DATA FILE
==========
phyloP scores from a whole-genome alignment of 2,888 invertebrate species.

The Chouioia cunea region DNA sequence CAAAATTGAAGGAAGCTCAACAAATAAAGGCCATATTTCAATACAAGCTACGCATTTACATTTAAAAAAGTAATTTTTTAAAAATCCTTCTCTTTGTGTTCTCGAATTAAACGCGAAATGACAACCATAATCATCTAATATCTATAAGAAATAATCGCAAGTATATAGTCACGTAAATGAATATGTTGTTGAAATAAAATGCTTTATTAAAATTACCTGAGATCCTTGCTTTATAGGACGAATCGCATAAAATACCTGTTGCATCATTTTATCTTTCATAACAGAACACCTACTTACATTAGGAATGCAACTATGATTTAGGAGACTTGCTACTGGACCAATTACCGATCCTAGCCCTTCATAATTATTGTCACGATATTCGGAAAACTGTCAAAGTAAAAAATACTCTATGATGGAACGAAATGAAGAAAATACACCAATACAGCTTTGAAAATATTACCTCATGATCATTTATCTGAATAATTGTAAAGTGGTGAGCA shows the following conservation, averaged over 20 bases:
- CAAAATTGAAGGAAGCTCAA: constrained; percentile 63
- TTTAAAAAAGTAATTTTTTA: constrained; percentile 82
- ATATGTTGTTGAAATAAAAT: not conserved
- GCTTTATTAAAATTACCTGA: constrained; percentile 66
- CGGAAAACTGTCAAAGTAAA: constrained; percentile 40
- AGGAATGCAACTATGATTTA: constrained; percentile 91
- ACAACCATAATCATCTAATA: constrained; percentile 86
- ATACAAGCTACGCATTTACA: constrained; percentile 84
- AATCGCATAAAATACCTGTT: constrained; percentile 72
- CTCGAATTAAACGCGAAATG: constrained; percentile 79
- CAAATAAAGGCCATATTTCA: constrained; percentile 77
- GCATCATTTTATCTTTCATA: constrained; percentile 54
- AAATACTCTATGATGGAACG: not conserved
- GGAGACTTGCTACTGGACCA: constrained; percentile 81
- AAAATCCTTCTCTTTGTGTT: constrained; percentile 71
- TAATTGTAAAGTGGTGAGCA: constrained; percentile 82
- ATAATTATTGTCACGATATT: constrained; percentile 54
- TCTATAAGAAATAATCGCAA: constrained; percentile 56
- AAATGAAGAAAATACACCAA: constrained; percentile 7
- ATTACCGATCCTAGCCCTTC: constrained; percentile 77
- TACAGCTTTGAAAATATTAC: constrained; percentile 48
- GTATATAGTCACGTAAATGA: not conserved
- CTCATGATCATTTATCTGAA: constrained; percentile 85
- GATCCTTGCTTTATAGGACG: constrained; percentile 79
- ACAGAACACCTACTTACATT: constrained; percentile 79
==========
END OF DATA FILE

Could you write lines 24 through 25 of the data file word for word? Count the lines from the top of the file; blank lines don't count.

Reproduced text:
- GTATATAGTCACGTAAATGA: not conserved
- CTCATGATCATTTATCTGAA: constrained; percentile 85